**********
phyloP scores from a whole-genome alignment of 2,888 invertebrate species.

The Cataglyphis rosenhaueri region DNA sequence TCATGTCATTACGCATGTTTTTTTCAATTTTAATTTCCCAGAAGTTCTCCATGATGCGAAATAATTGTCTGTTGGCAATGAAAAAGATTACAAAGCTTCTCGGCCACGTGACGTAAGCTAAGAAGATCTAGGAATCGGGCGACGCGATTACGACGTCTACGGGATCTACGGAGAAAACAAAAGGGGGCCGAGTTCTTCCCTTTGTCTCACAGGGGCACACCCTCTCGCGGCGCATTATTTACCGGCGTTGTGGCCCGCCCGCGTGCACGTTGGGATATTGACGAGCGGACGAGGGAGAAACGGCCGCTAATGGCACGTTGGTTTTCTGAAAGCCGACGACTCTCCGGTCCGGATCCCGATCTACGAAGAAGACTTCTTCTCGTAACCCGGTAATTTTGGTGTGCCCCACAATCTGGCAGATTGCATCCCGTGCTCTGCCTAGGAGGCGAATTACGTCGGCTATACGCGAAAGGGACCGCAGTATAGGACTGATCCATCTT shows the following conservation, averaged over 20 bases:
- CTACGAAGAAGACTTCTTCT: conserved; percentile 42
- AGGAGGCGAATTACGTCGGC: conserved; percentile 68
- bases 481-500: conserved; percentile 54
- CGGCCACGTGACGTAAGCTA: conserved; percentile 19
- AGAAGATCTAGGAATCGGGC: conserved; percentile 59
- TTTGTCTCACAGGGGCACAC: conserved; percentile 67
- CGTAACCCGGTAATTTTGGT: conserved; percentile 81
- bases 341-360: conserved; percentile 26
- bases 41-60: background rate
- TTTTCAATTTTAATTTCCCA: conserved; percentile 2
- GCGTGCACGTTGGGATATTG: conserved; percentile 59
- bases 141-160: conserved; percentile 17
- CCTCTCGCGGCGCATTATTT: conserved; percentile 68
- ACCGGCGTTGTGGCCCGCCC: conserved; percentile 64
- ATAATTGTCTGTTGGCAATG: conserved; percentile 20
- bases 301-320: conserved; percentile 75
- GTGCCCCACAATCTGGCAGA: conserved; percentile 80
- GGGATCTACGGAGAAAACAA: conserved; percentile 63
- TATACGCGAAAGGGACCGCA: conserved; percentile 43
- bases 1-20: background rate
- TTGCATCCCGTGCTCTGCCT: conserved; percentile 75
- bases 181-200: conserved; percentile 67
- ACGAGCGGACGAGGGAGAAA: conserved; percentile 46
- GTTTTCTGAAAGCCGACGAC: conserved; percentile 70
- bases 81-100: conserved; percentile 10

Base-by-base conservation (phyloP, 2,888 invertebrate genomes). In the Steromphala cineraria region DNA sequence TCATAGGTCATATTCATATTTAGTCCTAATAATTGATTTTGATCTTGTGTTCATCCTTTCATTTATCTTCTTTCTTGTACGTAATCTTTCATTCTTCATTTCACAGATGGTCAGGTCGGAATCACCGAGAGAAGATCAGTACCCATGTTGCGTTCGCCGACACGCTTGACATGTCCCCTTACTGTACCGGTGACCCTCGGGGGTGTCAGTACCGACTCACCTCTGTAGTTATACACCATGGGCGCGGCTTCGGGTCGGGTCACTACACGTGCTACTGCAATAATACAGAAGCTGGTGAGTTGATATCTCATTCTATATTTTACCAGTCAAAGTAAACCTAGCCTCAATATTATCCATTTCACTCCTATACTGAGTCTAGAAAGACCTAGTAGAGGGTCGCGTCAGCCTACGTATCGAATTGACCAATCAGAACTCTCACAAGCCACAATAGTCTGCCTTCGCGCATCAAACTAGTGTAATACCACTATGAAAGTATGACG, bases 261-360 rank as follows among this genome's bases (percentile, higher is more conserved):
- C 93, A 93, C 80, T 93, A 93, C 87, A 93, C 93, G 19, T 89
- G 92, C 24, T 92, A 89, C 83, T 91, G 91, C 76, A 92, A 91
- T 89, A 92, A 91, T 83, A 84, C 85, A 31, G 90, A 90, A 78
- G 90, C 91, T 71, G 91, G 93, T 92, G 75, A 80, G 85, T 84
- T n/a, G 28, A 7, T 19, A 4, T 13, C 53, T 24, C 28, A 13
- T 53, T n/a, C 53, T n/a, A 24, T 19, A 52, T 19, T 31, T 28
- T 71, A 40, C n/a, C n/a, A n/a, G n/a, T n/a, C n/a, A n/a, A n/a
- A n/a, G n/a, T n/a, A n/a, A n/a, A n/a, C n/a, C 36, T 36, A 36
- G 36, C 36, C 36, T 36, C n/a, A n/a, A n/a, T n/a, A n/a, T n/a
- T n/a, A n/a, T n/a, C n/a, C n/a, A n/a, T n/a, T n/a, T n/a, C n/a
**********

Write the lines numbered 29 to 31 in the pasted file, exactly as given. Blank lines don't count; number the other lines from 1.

- C 93, A 93, C 80, T 93, A 93, C 87, A 93, C 93, G 19, T 89
- G 92, C 24, T 92, A 89, C 83, T 91, G 91, C 76, A 92, A 91
- T 89, A 92, A 91, T 83, A 84, C 85, A 31, G 90, A 90, A 78